Anybody with an interest in herbal medicine, or simply wanting to make money from gardening, can benefit greatly from panax ginseng. This particular ginseng, which is often called Asian, Chinese and Korean Ginseng, is the most widely used type of ginseng. The ginseng root has been used as medicine for dozens of ailments throughout China for thousands of years. The demand for this root is immense, which increases the value--often more than £325 per pound. Ginseng typically takes at least seven years to reach a desirable size, so it is a slow but profitable crop.
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Things you need
- Dead leaves
Find an ideal spot to plant the ginseng seeds. Ginseng does best in moist, wooded areas that get shade at least 70 per cent of the day. If you do not have access to woods, choose the most heavily-shaded spot in your yard.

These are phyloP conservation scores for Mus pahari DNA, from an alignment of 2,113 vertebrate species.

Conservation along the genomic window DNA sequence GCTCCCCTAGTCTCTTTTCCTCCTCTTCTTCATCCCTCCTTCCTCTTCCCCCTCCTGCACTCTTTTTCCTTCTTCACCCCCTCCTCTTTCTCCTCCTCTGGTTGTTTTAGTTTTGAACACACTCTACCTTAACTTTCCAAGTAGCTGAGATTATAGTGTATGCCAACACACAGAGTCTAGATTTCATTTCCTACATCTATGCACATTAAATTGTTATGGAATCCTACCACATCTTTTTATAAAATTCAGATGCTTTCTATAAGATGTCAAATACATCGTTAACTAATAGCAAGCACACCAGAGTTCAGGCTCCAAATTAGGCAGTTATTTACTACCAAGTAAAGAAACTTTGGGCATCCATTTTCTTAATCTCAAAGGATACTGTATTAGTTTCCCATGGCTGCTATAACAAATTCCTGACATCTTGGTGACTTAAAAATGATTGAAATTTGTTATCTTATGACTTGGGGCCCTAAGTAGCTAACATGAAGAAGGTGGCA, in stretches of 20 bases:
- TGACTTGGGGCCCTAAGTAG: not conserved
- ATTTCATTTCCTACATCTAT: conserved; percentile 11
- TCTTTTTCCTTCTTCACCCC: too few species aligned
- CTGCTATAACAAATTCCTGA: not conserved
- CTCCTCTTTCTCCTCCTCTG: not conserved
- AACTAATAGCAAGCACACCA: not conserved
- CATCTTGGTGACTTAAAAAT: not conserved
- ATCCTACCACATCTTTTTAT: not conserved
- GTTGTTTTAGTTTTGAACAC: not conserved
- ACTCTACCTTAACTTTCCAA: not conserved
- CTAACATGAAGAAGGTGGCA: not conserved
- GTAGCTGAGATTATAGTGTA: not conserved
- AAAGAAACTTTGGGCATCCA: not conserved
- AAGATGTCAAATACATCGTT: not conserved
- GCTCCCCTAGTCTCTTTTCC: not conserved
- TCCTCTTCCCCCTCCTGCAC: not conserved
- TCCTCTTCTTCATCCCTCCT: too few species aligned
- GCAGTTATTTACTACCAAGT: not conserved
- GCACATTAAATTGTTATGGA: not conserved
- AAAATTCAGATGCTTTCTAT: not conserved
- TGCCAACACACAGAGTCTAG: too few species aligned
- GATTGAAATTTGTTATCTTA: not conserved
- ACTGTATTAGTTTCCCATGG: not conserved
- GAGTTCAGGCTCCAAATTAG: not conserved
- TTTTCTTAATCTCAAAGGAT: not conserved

Loosen the soil to a depth of six inches with a hoe. Remove all weeds, stones or other plants that may restrict growth.
Plant the ginseng seeds one-quarter inch deep, with each seed spaced six inches apart. Cover each seed lightly with soil.
Water the soil thoroughly so it is moist to a depth of six inches. Ginseng needs plenty of moisture to grow.
Cover the planting site with one inch of dead, rotting leaves. The leaves help keep the soil moist and also provide nutrients to the soil.
Check the soil moisture every day. Do not let it dry out at any point, as it may kill the young seedlings. Continue this watering regimen every day for the entire lifespan of the ginseng.
Repeat the process every year. After a few years, your first ginseng plants should begin to produce seed-bearing berries that can be used to grow new ginseng roots. After several years of planting new seeds, you will eventually get an annual harvest.
Harvest the roots once they reach seven years old. Carefully dig around the roots with your hands and pull them out to harvest them.
Tips and warnings
- Do your best to keep the plants concealed. Due to the value of ginseng, people may be tempted to steal your crop.
- Do not use oak leaves to cover the seeds, as they may restrict growth.
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